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Does Technology Enhanced Learning (TEL) actually enhance learning?

A few weeks ago, someone posted the following request to the ALT Mailing list that I am on:

‘…who on the list could point me to evidence of TEL enhancing learning/teaching.’

Women using a laptop, with chalkboard behindThe request kick started a very good debate and discussion about the weaknesses of research in this area, the merits of learning technology, and various other asides, and without taking this blog post down the same direction as the discussion, I want to focus purely on the wording used, and its strategic significance.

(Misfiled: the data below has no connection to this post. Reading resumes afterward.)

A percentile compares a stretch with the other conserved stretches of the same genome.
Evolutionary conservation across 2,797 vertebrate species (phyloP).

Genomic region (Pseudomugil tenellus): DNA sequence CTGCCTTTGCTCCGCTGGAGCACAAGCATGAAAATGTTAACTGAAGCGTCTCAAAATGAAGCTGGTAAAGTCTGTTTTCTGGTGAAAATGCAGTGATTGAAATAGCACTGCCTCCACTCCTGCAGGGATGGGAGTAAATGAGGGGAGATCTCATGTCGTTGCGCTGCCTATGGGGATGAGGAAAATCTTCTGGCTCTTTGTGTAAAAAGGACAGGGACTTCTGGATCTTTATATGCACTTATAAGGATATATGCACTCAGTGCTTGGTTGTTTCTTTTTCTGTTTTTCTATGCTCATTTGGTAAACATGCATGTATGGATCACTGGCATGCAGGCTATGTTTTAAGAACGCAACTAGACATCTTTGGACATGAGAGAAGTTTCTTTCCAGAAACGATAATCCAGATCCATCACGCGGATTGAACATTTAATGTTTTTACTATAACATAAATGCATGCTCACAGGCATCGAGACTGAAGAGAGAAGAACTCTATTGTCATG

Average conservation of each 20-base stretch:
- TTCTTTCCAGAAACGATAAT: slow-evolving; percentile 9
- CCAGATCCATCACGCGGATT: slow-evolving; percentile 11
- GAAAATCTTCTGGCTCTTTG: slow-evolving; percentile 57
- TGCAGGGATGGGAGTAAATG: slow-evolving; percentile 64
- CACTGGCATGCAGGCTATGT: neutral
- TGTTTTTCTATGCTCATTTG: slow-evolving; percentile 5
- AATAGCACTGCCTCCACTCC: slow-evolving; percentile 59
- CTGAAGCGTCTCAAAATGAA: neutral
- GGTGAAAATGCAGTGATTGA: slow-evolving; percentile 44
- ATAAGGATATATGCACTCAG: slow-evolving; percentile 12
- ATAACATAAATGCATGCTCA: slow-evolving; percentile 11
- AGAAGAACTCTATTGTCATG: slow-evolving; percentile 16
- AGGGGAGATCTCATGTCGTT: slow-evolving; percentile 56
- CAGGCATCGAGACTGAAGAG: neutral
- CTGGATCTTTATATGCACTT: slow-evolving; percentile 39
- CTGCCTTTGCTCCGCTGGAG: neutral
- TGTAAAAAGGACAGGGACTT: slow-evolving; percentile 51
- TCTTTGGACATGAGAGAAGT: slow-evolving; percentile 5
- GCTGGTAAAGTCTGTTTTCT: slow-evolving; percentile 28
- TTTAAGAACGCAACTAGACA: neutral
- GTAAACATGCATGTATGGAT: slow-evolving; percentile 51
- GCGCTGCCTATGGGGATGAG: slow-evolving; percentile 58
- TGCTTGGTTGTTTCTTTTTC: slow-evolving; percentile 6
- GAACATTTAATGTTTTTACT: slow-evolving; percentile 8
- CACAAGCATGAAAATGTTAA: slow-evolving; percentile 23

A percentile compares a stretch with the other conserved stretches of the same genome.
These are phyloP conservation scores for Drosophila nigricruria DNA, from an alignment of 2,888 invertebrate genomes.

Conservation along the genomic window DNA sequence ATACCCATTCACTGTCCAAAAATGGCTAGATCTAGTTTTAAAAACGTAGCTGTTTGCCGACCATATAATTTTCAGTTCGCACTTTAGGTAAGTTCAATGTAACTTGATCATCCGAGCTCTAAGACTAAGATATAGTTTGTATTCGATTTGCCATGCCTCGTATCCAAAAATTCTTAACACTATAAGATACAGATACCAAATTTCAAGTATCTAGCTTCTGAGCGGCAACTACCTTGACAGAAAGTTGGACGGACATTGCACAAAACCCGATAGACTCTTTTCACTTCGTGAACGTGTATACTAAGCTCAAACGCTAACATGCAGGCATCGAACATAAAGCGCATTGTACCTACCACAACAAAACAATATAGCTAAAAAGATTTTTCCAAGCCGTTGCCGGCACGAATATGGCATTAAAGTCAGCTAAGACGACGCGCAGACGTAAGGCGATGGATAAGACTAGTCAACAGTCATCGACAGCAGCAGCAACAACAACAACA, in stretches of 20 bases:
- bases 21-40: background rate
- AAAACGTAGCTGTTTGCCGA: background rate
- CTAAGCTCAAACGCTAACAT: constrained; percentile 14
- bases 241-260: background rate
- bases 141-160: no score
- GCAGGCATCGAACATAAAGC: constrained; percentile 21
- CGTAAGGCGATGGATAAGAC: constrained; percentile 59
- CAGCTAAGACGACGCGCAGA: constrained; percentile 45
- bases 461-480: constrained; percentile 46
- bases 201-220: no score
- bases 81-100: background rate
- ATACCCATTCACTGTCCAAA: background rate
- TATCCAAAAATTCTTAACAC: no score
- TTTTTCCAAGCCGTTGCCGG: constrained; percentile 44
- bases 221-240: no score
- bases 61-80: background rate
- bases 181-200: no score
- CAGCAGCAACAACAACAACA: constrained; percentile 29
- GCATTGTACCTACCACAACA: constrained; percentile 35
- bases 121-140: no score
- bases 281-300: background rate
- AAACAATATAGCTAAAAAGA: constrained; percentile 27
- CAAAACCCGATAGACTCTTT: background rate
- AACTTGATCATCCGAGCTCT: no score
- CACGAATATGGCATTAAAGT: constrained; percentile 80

The term TEL (Technology Enhanced Learning) has a clue in it’s name – in that it is where the use of technology has enhanced learning – and therefore the simple answer to the title of this blog post is ‘Yes – TEL, enhances learning’. The problem is that people use the term TEL, to describe any use of technology within education – not just the uses that enhance the learning. People that are anti progress in this area, often cite examples of negative impacts of using technology: ‘I used the interactive whiteboard, but it wasn’t calibrated, so nothing worked, I would have been better off with a whiteboard and pens’, ‘I uploaded my PowerPoints to the VLE, but no students accessed them’ etc. But these are not examples of Technology Enhanced Learning, these are simply examples of bad learning (or bad teaching if being technically correct).